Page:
The Orginial Realty Investing Magazine
In the nearly 20 years I’ve been helping investors navigate the tricky waters of a #1031 exchange, I occasionally receive a frantic phone call that goes something like this. “Hey, I’ve found a great replacement property and closed on it, hoping to do a reverse exchange. But it’s almost 180 days later and I still haven’t found a buyer for my relinquished property. What should I do?”
Unfortunately, not every 1031 exchange goes as planned. In situations like the one above, the investor with no buyer for their relinquished property has two options when the 180 day deadline is looming.
The first option is to discontinue the exchange and take deed to the replacement property. Of course, this eliminates the tax-deferral benefits an exchange would have provided, but in some cases this is the best course of action.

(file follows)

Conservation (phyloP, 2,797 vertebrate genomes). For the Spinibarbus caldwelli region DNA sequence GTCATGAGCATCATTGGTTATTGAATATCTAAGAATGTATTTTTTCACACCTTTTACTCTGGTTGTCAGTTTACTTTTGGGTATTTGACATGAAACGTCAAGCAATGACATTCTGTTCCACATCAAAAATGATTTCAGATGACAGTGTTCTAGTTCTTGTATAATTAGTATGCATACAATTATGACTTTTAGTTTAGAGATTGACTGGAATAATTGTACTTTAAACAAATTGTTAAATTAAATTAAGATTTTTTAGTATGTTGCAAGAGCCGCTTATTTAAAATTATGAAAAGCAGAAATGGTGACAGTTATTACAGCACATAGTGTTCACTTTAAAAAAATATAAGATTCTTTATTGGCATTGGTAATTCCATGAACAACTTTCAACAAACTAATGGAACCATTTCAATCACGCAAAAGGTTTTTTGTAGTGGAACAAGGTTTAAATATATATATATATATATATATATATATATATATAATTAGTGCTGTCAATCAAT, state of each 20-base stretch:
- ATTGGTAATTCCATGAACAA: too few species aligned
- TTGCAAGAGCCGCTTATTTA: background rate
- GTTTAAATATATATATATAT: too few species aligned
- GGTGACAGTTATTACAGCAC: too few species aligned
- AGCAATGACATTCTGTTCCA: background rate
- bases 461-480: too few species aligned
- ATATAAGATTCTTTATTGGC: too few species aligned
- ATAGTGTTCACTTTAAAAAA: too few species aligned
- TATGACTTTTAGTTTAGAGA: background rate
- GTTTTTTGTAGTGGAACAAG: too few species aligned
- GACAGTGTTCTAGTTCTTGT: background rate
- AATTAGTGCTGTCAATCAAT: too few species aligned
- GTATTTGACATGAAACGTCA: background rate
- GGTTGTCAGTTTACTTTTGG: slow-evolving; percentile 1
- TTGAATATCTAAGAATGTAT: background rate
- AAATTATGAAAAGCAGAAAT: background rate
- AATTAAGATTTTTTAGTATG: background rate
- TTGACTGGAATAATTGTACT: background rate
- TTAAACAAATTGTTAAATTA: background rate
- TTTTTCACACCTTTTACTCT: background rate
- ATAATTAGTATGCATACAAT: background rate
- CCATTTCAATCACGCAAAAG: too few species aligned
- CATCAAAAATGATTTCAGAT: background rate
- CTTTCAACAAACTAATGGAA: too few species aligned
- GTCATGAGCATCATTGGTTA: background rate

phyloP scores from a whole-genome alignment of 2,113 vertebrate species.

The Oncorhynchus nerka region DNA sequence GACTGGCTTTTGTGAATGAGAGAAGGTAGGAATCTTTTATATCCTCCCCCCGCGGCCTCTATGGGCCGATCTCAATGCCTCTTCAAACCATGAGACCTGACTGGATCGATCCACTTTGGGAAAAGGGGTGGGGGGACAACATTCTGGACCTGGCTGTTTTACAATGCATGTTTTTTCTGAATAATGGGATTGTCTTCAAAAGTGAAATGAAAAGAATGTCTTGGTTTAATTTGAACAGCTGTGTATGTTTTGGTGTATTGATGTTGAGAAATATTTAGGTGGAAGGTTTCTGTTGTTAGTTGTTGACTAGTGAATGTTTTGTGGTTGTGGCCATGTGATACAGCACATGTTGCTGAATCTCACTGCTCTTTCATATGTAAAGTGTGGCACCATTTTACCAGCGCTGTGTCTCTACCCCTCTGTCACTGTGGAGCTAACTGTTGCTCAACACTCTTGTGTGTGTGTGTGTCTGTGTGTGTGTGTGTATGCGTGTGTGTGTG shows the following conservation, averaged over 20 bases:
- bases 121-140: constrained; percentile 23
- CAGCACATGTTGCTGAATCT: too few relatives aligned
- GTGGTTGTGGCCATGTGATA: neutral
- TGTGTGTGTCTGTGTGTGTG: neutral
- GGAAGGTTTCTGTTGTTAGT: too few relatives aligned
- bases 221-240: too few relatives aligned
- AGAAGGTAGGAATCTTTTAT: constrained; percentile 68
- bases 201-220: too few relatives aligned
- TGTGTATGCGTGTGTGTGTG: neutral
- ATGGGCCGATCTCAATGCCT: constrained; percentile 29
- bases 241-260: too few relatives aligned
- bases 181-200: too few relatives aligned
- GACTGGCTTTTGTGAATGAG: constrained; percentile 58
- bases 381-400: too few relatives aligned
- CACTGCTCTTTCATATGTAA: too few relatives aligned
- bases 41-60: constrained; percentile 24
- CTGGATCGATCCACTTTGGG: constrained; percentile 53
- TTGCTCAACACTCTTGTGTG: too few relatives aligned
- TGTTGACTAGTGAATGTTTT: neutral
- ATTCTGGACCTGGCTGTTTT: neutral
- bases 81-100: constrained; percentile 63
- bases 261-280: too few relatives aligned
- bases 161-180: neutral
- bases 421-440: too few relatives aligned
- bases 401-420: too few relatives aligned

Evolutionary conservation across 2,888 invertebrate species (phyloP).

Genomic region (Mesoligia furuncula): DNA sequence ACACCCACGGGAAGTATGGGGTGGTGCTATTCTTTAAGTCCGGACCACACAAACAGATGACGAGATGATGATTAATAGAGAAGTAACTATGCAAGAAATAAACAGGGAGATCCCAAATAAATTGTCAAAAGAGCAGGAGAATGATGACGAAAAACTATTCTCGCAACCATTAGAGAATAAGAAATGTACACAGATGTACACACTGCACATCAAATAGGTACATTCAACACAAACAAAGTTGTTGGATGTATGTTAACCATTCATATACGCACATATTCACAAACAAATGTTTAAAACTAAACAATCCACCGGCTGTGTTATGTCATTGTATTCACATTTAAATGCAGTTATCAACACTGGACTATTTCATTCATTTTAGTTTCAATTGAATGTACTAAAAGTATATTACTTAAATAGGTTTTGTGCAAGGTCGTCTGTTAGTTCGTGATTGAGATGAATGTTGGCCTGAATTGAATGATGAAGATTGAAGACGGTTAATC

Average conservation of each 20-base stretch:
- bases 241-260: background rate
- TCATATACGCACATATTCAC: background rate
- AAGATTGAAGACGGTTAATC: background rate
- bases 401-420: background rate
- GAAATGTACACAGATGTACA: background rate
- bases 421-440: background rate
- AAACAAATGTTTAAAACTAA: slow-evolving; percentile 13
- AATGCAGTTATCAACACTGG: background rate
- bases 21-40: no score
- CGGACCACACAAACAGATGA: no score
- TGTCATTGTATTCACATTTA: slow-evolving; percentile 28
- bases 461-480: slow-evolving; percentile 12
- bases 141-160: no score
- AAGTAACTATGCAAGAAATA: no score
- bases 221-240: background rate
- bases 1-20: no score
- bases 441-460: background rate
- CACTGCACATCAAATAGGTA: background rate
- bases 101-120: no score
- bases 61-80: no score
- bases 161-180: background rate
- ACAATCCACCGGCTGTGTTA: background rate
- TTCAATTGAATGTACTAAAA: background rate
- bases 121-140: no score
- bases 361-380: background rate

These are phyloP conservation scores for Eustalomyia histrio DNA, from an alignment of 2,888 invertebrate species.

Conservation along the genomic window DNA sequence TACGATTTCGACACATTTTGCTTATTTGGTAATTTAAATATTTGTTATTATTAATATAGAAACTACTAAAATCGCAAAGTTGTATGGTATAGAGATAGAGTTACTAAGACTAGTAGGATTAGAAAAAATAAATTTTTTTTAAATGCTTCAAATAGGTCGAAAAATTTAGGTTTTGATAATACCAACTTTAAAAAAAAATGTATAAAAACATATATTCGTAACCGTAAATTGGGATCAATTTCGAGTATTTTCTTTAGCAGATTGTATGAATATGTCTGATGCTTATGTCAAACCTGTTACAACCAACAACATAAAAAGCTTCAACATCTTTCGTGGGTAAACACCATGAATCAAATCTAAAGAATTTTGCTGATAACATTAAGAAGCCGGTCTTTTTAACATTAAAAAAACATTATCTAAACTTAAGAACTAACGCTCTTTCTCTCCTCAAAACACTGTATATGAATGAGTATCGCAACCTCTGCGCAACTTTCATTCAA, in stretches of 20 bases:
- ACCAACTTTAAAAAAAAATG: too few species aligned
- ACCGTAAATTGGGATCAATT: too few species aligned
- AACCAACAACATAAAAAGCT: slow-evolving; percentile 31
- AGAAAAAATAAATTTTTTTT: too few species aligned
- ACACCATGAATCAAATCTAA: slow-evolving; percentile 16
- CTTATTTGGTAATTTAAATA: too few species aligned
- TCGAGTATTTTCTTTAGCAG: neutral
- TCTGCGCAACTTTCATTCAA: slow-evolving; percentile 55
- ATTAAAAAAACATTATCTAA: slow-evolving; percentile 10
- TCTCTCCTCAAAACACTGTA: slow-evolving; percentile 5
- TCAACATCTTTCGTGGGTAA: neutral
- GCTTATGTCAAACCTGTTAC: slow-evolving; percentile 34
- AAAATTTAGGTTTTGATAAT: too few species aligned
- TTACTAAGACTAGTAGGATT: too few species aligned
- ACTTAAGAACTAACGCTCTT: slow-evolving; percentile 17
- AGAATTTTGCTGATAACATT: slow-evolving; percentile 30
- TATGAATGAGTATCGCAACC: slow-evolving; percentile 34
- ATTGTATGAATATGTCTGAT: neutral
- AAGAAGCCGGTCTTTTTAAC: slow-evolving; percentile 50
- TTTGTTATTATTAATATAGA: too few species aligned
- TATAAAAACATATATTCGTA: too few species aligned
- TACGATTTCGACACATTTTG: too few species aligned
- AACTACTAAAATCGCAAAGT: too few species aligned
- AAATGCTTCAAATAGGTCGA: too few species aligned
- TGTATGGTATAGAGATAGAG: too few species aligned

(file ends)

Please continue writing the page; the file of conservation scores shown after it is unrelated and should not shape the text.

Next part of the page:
The alternative is for the investor to decide to extend his or her Reverse Exchange outside the safe harbor provisions of the IRS code. Since the safe harbor guidance issued by the IRS is not mandatory, an investor is free to conduct an exchange that falls outside the protections of Rev. Proc. 2000-37. Such exchanges stand or fall on their own merits, exposing the investor to potentially more risk.
If a 1031 exchange is in your future, visit our website to learn more about these powerful tax deferral tools and our qualified intermediary and replacement property locator services.